Chris Williams is an exceptional kid. He should wear all of this controversy as a badge of honor. Activism and putting pen to paper is so rare in our youth these days. So rare, I guess, that it's hard for people to believe it exists. Please, can't we lay aside our skepticism for a moment and acknowledge that if there's the slightest chance the doubting is misplaced, this guy deserves some praise and gratitude? Chris, I think you're a hero. I thank you sincerely for your efforts on paper and on the picket line.

Su said...

Please don't forget to add Christopher Williams to the "Contributors" masthead.

Anonymous said...

If this were my kid I'd be really proud.

Anonymous said...

Come on, people. Give this kid some respect. Don't make him leery of doing a good deed. Have we come to this? Please tell him you appreciate what he's done. You know he's got to be reading this.

Anonymous said...

Chris -

I applaud you. What you've done may imprint the rest of your life. Don't ever regret it. You stood up and took part. Congratulations.

Anonymous said...



Anonymous said...

Anything worth doing usually comes at some cost. Don't let the negative comments stop you. Writers are always the harshest critics and often distrustful. This may be why they write. A few of them, like you, write because something moved them or left an impression. Keep writing.

webmaster said...

Wow, I like the last astro-turfer comment. "What we've got here is...failure to communicate! Some men you just can't reach..." Support the writers. From my limited research, I heard they were hozed on the last deal with "emerging technology" called VCR & DVD sales. No-one profits from the net? "Promotions"? Get real. And yes, this is from someone real.

David said...

Hahaha, I'm not a troll, and I support the WGA strike... but I found one line in the story hilarious. 'I learned how to peacefully protest against something I believed in.' Classic! I myself often go out and peacefully protest against human rights, the anti-war movement, equal opportunity and all other manner of just causes! It's just not a good day unless I've protested against something I really care about.

Anonymous said...

jnksbWell, David, you might not be a troll but you're definitely not a a friend, a writer's friend or a writer.

"Hahaha"...? What the hell does that mean? Is that a funny laugh or an evil laugh?

Go outside and get some air. And please stop supporting us. You're like an old bra on a hot day.

David said...

Don't worry, anonymous, it's not like I was sending pencils or anything. Thanks for clarifying who I am.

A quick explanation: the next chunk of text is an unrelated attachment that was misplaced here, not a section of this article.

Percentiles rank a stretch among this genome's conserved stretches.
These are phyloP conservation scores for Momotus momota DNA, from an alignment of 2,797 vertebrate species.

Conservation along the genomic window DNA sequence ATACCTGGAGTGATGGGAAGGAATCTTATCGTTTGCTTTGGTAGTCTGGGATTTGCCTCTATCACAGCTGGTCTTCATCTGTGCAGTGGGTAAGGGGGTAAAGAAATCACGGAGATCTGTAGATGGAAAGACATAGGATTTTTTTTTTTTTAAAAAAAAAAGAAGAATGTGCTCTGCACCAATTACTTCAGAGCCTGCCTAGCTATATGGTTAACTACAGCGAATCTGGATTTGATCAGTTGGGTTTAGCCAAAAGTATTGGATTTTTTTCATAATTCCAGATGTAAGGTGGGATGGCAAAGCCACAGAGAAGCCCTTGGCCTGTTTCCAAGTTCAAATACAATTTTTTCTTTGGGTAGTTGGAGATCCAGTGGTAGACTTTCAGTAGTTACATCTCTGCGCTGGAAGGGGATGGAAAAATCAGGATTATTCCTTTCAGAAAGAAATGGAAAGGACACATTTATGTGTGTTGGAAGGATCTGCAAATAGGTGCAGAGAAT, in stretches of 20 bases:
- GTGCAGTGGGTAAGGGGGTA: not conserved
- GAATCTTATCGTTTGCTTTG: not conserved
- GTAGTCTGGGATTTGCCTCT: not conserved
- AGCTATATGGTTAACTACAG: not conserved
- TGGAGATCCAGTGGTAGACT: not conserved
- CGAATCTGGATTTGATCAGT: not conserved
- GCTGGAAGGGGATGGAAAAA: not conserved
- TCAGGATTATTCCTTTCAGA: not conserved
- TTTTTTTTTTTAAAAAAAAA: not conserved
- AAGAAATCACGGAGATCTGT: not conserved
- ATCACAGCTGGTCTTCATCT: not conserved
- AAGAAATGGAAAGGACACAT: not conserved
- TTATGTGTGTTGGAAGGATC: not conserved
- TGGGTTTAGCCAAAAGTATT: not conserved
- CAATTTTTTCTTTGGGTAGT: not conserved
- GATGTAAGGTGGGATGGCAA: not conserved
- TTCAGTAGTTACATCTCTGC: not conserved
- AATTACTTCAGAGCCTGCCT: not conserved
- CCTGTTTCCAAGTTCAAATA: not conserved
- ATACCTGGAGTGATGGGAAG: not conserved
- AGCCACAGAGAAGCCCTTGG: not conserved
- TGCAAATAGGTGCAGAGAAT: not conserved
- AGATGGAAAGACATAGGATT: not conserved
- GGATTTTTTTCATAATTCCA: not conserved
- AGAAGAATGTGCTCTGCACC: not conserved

Having no stage directions or other methods for conveying my laughter in what is effectively a medium of direct speech, I chose 'hahaha'. Funny or evil? You decide - the beauty of reading to yourself... I wonder if anyone will pick up a book during the strike?

Don't criticise my stylistic choices when you repeat words and start your comment with a series of random letters.

It's far too cold outside to go get some air. I don't live in LA. Thank goodness. Who knows, maybe one day Bill Hicks's dream will come true? (That s's was another stylistic choice -- suck on it.)

Anonymous said...


I apologize (sincerely) for the personal attack. If you're not a troll then something else brought you to this site. To pick on your style is, indeed, petty and trite.

If not for your "support" (hey, lines are being drawn and we're under attack), I appreciate your interest in our strike. Writers are, by nature, drawn to conflict and often confrontational.

It's cold where I live too. Let's both take a deep breath, wherever we are.

dddawriter said...

I'm the Strike Captain who encouraged Rama Stagner to do the story on Chris Williams. I stood at the CBS Radford main gate and watched Rama call his mother for permission to interview her son. Chris always puts his back pack under the gate table. The stories printed here were inside the back pack. My name isn't anonymous. I'm Deborah Dean Davis and I'm proud to be a WGA Strike Captain and have Chris on my line.


Hi everyone. I am a very real person. Reading those comments hurt my feelings and some of them made me quite happy.

Ms. Rama, Ms. Debbie and Ms. Dava thank you for acknowledging me being a real person. I am thankful that you allow me to take off my backpack because it is heavy. I love to draw and YES it is my drawing.

I have made a lot of friends and I am very happy that I will have this story to share when I return to school.

Happy Holidays.